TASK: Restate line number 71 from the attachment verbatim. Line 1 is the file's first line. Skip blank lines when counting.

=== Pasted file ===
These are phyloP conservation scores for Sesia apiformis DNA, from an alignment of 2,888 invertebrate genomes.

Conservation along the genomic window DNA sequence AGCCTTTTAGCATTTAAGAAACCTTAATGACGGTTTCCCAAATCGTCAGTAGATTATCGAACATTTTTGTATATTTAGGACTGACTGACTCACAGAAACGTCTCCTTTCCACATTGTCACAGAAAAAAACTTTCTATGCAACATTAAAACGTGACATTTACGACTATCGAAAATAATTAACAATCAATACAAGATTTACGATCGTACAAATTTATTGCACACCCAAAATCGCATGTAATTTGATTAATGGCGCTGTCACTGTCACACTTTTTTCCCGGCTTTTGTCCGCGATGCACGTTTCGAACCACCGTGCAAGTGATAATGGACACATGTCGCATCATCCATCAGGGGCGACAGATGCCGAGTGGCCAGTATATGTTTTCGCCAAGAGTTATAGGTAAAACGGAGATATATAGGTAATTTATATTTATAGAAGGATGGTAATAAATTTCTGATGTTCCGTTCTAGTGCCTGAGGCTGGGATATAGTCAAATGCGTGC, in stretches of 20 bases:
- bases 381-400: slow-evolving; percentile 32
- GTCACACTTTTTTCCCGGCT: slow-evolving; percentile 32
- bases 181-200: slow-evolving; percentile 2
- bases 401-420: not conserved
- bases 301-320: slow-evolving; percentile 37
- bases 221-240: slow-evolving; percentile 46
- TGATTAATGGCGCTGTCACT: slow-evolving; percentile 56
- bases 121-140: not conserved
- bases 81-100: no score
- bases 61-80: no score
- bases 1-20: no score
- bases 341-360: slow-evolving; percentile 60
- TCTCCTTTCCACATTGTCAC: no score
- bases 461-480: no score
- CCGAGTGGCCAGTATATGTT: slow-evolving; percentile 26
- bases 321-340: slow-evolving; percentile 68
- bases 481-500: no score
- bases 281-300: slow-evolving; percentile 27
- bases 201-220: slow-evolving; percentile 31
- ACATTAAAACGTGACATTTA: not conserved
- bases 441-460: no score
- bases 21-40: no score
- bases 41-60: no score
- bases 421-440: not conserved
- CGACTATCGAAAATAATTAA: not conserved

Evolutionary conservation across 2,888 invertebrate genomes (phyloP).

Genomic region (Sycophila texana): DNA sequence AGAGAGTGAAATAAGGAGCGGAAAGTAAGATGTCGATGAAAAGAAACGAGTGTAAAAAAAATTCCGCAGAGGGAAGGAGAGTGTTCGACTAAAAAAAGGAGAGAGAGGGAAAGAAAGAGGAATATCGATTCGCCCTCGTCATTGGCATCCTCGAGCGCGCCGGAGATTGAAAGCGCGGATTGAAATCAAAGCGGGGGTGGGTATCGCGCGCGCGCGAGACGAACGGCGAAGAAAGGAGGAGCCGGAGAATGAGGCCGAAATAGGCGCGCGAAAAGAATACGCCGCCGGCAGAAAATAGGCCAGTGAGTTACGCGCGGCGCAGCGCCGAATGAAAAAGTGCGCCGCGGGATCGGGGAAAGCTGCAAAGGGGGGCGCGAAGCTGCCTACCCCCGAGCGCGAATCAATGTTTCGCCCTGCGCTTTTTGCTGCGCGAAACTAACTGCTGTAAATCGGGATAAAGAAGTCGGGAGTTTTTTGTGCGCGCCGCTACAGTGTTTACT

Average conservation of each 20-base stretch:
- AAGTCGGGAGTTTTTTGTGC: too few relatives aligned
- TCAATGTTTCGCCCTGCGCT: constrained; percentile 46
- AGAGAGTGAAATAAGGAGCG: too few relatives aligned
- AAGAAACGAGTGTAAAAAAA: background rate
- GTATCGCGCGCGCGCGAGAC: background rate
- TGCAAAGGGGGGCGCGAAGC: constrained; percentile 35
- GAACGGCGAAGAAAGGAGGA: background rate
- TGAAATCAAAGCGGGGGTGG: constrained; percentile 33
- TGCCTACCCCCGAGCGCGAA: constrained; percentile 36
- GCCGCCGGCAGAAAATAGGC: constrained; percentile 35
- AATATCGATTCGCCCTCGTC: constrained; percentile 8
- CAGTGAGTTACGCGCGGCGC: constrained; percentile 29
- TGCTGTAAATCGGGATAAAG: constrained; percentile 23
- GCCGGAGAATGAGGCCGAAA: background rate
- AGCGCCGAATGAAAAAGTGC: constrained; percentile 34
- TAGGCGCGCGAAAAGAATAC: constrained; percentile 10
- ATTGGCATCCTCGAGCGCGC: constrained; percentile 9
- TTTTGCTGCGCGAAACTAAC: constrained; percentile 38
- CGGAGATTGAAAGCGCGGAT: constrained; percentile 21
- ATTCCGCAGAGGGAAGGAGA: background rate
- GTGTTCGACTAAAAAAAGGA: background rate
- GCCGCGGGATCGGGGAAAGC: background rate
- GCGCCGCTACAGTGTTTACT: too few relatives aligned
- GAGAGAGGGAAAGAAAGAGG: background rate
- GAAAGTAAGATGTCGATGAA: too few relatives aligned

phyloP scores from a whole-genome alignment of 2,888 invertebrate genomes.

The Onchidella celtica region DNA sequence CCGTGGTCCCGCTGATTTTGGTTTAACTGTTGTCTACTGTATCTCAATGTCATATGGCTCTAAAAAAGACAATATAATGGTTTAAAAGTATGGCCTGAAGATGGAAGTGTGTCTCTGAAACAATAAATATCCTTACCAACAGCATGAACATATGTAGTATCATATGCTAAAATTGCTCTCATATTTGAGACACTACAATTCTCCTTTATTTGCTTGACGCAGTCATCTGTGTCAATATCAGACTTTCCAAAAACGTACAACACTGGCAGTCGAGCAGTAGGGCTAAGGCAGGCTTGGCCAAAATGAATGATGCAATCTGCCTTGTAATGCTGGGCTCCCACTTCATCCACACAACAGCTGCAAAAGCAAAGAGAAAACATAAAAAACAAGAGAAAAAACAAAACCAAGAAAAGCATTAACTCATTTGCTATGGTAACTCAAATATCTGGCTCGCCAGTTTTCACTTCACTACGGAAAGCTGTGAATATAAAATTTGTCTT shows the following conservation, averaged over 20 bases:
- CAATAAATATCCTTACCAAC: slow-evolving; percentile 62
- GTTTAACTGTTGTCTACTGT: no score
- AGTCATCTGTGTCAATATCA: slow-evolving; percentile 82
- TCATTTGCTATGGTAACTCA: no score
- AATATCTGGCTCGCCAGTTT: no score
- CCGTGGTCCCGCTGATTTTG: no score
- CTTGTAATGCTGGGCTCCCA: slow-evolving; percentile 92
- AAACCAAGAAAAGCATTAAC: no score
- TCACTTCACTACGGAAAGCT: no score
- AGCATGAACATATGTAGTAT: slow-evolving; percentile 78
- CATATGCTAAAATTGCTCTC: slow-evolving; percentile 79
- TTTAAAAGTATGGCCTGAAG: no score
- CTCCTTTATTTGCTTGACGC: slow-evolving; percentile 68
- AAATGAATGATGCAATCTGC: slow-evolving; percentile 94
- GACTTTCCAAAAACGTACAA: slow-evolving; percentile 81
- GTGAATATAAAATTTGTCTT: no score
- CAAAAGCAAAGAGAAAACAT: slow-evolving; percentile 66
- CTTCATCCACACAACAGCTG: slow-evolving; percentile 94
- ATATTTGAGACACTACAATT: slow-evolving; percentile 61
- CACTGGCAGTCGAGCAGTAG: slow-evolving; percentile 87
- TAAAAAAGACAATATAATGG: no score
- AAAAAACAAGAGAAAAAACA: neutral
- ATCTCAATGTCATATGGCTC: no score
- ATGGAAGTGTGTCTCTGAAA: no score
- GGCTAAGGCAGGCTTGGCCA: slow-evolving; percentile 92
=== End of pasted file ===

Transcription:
- AAATGAATGATGCAATCTGC: slow-evolving; percentile 94